I was surprised to see very little 'fine art' photography, especially still life. It seemd that the editor felt that pictures ought to make a statement, and that therefore a picture of a typical person or a strange juxtaposition is superior to a simple, beautiful work. Even the picture of Marilyn Monroe is an odd one; technically only average, revealing little about her, the text invites us to consider the meaning of the chair beside her. I would have liked to have seen more photographs that are there because they look beautiful.
I also, frankly, got very tired of seeing pictures of railway bridges and miscellaneous uninteresting shots from the 1800's. Yes, these were important. Yes, they give an indication of the technology of the day, but do we really need to see so many sepia photographs that do not inspire? Again, I had a sneaking suspicion that maybe they had been chosen because their copyright had run out ..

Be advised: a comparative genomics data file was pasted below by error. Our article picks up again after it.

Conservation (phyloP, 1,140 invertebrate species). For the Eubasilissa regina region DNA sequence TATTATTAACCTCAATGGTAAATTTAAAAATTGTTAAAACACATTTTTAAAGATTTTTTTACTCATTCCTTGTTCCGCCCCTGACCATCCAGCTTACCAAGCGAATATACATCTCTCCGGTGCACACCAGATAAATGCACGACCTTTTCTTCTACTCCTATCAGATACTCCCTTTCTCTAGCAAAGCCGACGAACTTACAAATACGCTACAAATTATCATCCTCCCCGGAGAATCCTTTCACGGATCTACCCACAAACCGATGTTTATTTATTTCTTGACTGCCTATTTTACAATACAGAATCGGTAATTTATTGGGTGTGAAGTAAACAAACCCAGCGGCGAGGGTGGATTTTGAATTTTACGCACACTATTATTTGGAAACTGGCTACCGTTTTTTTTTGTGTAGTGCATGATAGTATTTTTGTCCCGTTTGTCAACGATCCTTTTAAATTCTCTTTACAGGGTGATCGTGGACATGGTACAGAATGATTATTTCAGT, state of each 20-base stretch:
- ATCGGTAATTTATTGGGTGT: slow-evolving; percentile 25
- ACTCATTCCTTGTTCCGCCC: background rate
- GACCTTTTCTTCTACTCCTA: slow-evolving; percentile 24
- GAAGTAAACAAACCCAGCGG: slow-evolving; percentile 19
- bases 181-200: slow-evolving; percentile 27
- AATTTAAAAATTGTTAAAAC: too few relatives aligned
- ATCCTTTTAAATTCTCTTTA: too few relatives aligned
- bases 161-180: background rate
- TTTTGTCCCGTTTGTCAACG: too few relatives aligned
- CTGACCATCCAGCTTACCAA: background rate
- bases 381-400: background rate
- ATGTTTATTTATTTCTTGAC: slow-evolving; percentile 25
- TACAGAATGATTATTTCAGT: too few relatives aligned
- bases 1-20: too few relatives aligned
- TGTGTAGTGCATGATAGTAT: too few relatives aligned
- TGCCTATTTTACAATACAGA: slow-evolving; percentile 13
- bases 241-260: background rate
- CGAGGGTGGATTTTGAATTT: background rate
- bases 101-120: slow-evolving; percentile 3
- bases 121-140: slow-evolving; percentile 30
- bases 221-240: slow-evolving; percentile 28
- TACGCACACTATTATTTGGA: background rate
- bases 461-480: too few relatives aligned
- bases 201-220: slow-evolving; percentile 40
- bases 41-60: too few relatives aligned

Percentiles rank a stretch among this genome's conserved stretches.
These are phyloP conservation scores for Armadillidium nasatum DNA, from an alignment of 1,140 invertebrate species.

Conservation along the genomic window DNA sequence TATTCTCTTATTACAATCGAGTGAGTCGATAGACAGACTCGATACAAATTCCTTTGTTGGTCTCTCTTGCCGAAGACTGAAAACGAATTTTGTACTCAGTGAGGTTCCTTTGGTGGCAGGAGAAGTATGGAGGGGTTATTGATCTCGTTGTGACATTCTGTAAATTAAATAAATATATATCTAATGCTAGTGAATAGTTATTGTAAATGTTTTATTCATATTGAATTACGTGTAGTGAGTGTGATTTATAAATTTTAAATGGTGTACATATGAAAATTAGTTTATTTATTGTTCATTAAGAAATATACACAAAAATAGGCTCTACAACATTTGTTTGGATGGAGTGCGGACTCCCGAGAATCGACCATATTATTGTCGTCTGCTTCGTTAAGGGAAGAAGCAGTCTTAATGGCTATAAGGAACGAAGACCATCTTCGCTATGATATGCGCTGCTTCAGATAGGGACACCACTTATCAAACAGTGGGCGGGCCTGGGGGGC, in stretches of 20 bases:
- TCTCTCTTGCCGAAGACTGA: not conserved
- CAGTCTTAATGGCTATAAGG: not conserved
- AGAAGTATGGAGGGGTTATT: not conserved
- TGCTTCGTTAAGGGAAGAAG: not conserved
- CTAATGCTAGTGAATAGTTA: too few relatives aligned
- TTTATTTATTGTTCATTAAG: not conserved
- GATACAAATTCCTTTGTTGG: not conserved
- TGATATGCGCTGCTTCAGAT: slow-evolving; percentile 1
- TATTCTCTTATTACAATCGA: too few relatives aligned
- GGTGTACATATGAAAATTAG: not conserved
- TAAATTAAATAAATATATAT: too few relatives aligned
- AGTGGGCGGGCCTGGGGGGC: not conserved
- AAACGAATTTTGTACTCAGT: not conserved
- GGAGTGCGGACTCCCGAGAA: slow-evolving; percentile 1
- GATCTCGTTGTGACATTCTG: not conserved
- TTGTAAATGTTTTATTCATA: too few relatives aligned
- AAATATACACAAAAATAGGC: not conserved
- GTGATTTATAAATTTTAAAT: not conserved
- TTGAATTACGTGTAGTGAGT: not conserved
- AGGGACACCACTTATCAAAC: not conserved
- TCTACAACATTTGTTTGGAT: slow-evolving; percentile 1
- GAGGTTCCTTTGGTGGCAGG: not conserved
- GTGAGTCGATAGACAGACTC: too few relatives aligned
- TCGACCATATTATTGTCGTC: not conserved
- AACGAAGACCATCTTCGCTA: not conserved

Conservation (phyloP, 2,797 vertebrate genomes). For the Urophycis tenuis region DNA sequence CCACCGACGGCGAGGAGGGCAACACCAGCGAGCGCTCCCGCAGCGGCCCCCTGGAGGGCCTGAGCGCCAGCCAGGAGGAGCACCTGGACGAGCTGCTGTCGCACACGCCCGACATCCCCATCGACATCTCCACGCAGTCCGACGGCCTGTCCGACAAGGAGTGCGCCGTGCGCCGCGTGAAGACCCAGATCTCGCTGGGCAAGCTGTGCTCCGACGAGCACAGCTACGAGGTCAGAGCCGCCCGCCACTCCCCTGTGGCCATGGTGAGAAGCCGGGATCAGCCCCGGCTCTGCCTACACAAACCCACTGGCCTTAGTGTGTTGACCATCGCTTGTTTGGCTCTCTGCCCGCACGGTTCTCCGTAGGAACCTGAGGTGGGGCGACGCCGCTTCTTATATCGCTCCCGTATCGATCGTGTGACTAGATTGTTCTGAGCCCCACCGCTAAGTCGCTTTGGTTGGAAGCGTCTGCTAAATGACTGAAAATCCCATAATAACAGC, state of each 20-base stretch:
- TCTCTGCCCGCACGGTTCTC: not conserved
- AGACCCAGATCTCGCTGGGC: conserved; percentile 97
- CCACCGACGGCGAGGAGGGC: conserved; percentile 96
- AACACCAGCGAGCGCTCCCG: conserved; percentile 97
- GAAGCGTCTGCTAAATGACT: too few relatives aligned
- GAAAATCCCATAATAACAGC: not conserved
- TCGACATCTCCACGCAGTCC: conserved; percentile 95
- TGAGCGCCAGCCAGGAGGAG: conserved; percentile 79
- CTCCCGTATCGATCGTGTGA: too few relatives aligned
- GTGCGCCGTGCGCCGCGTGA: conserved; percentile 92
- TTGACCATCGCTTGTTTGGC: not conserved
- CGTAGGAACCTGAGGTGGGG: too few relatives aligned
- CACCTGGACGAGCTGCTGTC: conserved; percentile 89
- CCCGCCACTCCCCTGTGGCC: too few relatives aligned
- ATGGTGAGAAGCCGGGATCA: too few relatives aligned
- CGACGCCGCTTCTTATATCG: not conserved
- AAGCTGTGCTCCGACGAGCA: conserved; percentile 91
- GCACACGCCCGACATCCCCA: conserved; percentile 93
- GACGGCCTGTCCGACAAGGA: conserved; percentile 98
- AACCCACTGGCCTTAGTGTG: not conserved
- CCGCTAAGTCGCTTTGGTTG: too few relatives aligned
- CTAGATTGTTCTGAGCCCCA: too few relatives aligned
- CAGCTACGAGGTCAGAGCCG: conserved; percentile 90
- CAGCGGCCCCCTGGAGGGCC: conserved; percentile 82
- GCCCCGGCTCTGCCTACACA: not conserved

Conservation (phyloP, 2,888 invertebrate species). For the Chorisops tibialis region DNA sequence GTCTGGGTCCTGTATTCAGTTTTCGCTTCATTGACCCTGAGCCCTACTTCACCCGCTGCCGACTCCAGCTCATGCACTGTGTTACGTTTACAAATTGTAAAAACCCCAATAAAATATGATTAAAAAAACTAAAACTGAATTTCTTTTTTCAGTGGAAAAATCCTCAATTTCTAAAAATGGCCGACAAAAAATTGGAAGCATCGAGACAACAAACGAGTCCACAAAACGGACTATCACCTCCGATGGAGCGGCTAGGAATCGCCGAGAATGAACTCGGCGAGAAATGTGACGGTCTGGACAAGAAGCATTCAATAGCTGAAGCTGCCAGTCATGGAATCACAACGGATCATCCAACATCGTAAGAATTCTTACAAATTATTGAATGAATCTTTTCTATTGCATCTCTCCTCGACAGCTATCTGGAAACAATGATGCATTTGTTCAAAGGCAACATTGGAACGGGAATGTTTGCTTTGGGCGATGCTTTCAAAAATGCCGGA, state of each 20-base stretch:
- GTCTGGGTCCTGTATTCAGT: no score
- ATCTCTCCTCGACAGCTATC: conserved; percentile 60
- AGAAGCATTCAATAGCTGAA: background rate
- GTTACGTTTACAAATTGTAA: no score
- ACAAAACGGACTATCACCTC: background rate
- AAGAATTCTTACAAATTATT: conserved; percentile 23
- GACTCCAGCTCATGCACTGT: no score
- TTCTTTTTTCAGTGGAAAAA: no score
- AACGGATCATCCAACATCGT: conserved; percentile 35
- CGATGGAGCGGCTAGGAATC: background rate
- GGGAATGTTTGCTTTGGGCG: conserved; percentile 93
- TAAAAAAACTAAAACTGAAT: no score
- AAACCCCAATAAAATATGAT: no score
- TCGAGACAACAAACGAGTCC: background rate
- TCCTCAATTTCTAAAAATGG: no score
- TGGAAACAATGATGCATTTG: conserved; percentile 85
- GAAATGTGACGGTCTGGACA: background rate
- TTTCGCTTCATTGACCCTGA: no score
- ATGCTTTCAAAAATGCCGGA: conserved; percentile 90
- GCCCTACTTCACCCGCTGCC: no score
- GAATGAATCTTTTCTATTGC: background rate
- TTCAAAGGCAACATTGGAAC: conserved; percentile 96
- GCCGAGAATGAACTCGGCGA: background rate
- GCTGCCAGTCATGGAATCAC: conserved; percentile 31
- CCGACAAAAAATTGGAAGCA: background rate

So, the text is pretty much a waste of time and I wasn't keen on the selection criteria. Why do I give the book three stars? Becasue I have to agree with Donald Mitchell. Many of the photos are very significant, the production quality of the book is great and, with 400 photographs, it's hard not to find something you like every four or five pages.
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on November 28, 2012
Very well done book. It follows the same format as the much-loved "The Art Book", in which the art is displayed alphabetically, by the artist's last name. This book also has the photographs listed by the photographer's last name, alphabetically. The only reason I gave it a 4-star grade is that I wanted people to really think about whether this is an appropriate book for their particular household. It has several very "in-your-face" photos. For example, right away on page 10 is the famous photo of a Viet Cong prisoner having his brains blown out. And there is a lot of nudity. I am not prudish, but the photos of people who had just been assassinated were difficult to see. Once you have turned the page, you can't "un-see" it. However, it is an excellent book, a real landmark of the most famous photos ever done from all over the world.